Our continuing coverage of the 100 foods a DC omnivore must try looks at sauerkraut.
My love affair with sauerkraut probably dates back to the decade I lived in Chicago. Heaping piles of this wonderfully shredded cabbage onto my foot-long hot dogs was a guilty pleasure of my high school and college years – much to the detriment of my friends’ noses, I’m sure.
Funny thing is, at the time I always thought kraut was just a condiment. Yes, yes, sheltered food upbringing here. I could bore you with stories of the oft-boring foods I devoured growing up, but I’m sure you don’t really care.
So when I moved to Pittsburgh and got married, I truly found out the wonders of this simple sour-tasting cabbage.
Sauerkraut is traditionally a German, Croatian, Slovak and Czech food – which explains why it dominates Pittsburgh home kitchens. We couldn’t visit at least one friend’s house without being invited to some concoction involving kraut. Plus, my mother-in-law makes a fantastic pork and sauerkraut dish that to this day I firmly request when they come down to visit.
Properly prepared kraut has a distinct sour odor as well. The sourness actually comes from the fermentation of the sugars in cabbage, rather than vinegar (which you find in cole slaw recipes). It’s a healthy food, high in vitamin C and lactobacilli, which helps convert lactose and sugars into lactic acid. People who are not used to acidic foods may find kraut to be slightly unsettling; I suggest if you marry into or are good friends who love kraut, you can easily adjust to the acids simply by eating a small amount of sauerkraut every day until your system compensates.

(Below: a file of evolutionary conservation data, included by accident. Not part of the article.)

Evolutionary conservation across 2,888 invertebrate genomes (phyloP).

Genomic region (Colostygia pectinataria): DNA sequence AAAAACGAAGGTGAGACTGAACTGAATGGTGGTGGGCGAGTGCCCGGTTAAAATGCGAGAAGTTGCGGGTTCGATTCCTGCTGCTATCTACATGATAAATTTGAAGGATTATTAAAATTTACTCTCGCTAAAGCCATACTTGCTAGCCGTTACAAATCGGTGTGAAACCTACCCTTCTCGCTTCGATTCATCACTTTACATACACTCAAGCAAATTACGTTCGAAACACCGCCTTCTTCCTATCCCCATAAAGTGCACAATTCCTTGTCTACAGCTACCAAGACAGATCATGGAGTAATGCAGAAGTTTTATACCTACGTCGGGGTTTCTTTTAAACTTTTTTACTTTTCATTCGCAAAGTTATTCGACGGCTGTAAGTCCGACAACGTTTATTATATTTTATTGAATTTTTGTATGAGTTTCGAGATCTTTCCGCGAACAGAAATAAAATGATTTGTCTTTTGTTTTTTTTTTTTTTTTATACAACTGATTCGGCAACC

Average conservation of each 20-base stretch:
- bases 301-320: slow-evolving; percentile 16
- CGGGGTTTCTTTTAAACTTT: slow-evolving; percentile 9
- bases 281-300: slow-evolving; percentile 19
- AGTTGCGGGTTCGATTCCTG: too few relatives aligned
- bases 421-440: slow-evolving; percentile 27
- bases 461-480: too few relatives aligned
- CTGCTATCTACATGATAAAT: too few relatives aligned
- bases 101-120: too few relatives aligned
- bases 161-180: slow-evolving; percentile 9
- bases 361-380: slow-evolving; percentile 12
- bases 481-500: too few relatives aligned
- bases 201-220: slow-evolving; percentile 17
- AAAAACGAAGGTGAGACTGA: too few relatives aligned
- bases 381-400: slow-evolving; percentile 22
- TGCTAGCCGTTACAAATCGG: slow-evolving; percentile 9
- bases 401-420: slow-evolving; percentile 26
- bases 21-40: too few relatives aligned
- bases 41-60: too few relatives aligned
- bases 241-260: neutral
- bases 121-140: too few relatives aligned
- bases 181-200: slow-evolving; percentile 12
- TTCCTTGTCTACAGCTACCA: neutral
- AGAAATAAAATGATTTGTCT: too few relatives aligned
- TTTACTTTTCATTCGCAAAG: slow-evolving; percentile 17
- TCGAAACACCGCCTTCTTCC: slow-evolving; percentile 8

There’s a wide variety of dishes and uses for sauerkraut in cooking – amazingly, as I’ve discovered, even across cultural food lines. Aside from the eastern European stalwarts of Shupfnudeln (German potato noodles), kapusniak (Polish soup) and pierogis (Polish dumplings), it can also be found on Argentinian menus and in Chile porgusto bread (french bread made with kraut, water and eggplant), as well as on plates in the Netherlands, mixed with mashed potatoes, gravy and smoked sausage. And of course, among the Pennsylvanian Dutch, pork and sauerkraut is a traditional New Year’s Day dish.
So why not break out that can sitting in your cupboard and mix it up with some pork, slap it on a Reuben or pile it on a grilled brat? Just make sure you brush afterwards – unless you like not having co-workers or family talk to you…